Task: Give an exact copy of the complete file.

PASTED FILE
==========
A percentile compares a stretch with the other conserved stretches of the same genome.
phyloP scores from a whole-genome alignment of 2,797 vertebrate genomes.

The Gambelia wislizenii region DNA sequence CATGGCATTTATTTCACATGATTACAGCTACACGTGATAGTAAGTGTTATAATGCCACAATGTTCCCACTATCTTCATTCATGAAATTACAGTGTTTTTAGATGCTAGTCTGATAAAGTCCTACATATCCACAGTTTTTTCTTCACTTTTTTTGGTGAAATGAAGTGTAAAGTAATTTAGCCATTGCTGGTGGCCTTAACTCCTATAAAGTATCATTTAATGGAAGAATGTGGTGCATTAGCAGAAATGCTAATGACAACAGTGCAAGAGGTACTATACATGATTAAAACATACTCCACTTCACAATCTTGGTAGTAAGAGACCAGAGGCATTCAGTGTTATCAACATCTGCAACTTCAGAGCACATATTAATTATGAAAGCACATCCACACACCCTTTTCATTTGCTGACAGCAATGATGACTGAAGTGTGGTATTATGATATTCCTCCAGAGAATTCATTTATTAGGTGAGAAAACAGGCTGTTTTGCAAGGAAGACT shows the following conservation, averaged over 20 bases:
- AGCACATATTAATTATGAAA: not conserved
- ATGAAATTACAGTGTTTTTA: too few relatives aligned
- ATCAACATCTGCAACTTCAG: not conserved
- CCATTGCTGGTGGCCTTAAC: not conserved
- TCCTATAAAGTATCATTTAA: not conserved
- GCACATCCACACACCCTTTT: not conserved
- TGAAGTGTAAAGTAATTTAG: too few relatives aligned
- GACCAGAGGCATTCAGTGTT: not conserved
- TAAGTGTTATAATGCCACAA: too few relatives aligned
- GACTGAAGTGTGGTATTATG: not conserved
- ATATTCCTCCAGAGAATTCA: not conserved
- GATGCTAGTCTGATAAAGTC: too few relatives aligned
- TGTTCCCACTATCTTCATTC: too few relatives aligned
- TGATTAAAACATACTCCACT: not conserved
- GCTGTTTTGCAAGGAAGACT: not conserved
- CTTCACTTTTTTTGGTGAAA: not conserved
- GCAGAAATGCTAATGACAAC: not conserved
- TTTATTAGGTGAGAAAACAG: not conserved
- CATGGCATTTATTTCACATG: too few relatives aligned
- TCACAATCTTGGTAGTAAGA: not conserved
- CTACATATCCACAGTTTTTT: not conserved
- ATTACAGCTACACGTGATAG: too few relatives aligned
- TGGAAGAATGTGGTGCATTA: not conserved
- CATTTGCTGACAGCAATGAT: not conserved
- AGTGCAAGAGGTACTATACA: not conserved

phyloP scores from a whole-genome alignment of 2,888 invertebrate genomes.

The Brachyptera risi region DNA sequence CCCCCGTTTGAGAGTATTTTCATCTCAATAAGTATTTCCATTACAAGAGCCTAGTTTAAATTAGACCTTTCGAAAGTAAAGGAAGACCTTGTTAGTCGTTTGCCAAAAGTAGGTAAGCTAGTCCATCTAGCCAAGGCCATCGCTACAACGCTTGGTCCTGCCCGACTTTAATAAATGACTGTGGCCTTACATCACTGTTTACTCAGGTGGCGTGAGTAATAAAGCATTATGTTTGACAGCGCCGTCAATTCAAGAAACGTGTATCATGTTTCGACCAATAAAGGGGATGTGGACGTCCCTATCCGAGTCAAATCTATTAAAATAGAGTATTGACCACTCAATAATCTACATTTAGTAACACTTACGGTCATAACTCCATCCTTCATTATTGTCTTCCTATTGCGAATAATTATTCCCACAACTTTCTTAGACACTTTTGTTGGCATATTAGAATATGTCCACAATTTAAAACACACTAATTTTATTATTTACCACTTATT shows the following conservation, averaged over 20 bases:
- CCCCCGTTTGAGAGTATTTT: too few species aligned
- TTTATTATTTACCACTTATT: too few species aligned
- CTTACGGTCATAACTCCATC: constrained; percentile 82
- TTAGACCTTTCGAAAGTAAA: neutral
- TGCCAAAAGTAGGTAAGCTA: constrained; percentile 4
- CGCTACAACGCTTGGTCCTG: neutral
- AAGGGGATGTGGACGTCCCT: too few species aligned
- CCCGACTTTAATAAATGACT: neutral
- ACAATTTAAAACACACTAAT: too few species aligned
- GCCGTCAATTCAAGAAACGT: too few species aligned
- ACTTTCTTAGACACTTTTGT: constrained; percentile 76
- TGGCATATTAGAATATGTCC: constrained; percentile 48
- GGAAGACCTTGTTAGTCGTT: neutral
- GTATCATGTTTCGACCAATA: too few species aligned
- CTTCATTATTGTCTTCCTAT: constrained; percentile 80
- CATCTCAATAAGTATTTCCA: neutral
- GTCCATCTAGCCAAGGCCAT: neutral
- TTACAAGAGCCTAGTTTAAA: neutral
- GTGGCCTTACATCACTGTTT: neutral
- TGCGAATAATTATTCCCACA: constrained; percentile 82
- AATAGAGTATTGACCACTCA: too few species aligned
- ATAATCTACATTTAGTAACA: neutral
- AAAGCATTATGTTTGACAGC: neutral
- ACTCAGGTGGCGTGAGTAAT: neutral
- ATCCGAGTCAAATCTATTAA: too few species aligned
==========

A percentile compares a stretch with the other conserved stretches of the same genome.
phyloP scores from a whole-genome alignment of 2,797 vertebrate genomes.

The Gambelia wislizenii region DNA sequence CATGGCATTTATTTCACATGATTACAGCTACACGTGATAGTAAGTGTTATAATGCCACAATGTTCCCACTATCTTCATTCATGAAATTACAGTGTTTTTAGATGCTAGTCTGATAAAGTCCTACATATCCACAGTTTTTTCTTCACTTTTTTTGGTGAAATGAAGTGTAAAGTAATTTAGCCATTGCTGGTGGCCTTAACTCCTATAAAGTATCATTTAATGGAAGAATGTGGTGCATTAGCAGAAATGCTAATGACAACAGTGCAAGAGGTACTATACATGATTAAAACATACTCCACTTCACAATCTTGGTAGTAAGAGACCAGAGGCATTCAGTGTTATCAACATCTGCAACTTCAGAGCACATATTAATTATGAAAGCACATCCACACACCCTTTTCATTTGCTGACAGCAATGATGACTGAAGTGTGGTATTATGATATTCCTCCAGAGAATTCATTTATTAGGTGAGAAAACAGGCTGTTTTGCAAGGAAGACT shows the following conservation, averaged over 20 bases:
- AGCACATATTAATTATGAAA: not conserved
- ATGAAATTACAGTGTTTTTA: too few relatives aligned
- ATCAACATCTGCAACTTCAG: not conserved
- CCATTGCTGGTGGCCTTAAC: not conserved
- TCCTATAAAGTATCATTTAA: not conserved
- GCACATCCACACACCCTTTT: not conserved
- TGAAGTGTAAAGTAATTTAG: too few relatives aligned
- GACCAGAGGCATTCAGTGTT: not conserved
- TAAGTGTTATAATGCCACAA: too few relatives aligned
- GACTGAAGTGTGGTATTATG: not conserved
- ATATTCCTCCAGAGAATTCA: not conserved
- GATGCTAGTCTGATAAAGTC: too few relatives aligned
- TGTTCCCACTATCTTCATTC: too few relatives aligned
- TGATTAAAACATACTCCACT: not conserved
- GCTGTTTTGCAAGGAAGACT: not conserved
- CTTCACTTTTTTTGGTGAAA: not conserved
- GCAGAAATGCTAATGACAAC: not conserved
- TTTATTAGGTGAGAAAACAG: not conserved
- CATGGCATTTATTTCACATG: too few relatives aligned
- TCACAATCTTGGTAGTAAGA: not conserved
- CTACATATCCACAGTTTTTT: not conserved
- ATTACAGCTACACGTGATAG: too few relatives aligned
- TGGAAGAATGTGGTGCATTA: not conserved
- CATTTGCTGACAGCAATGAT: not conserved
- AGTGCAAGAGGTACTATACA: not conserved

phyloP scores from a whole-genome alignment of 2,888 invertebrate genomes.

The Brachyptera risi region DNA sequence CCCCCGTTTGAGAGTATTTTCATCTCAATAAGTATTTCCATTACAAGAGCCTAGTTTAAATTAGACCTTTCGAAAGTAAAGGAAGACCTTGTTAGTCGTTTGCCAAAAGTAGGTAAGCTAGTCCATCTAGCCAAGGCCATCGCTACAACGCTTGGTCCTGCCCGACTTTAATAAATGACTGTGGCCTTACATCACTGTTTACTCAGGTGGCGTGAGTAATAAAGCATTATGTTTGACAGCGCCGTCAATTCAAGAAACGTGTATCATGTTTCGACCAATAAAGGGGATGTGGACGTCCCTATCCGAGTCAAATCTATTAAAATAGAGTATTGACCACTCAATAATCTACATTTAGTAACACTTACGGTCATAACTCCATCCTTCATTATTGTCTTCCTATTGCGAATAATTATTCCCACAACTTTCTTAGACACTTTTGTTGGCATATTAGAATATGTCCACAATTTAAAACACACTAATTTTATTATTTACCACTTATT shows the following conservation, averaged over 20 bases:
- CCCCCGTTTGAGAGTATTTT: too few species aligned
- TTTATTATTTACCACTTATT: too few species aligned
- CTTACGGTCATAACTCCATC: constrained; percentile 82
- TTAGACCTTTCGAAAGTAAA: neutral
- TGCCAAAAGTAGGTAAGCTA: constrained; percentile 4
- CGCTACAACGCTTGGTCCTG: neutral
- AAGGGGATGTGGACGTCCCT: too few species aligned
- CCCGACTTTAATAAATGACT: neutral
- ACAATTTAAAACACACTAAT: too few species aligned
- GCCGTCAATTCAAGAAACGT: too few species aligned
- ACTTTCTTAGACACTTTTGT: constrained; percentile 76
- TGGCATATTAGAATATGTCC: constrained; percentile 48
- GGAAGACCTTGTTAGTCGTT: neutral
- GTATCATGTTTCGACCAATA: too few species aligned
- CTTCATTATTGTCTTCCTAT: constrained; percentile 80
- CATCTCAATAAGTATTTCCA: neutral
- GTCCATCTAGCCAAGGCCAT: neutral
- TTACAAGAGCCTAGTTTAAA: neutral
- GTGGCCTTACATCACTGTTT: neutral
- TGCGAATAATTATTCCCACA: constrained; percentile 82
- AATAGAGTATTGACCACTCA: too few species aligned
- ATAATCTACATTTAGTAACA: neutral
- AAAGCATTATGTTTGACAGC: neutral
- ACTCAGGTGGCGTGAGTAAT: neutral
- ATCCGAGTCAAATCTATTAA: too few species aligned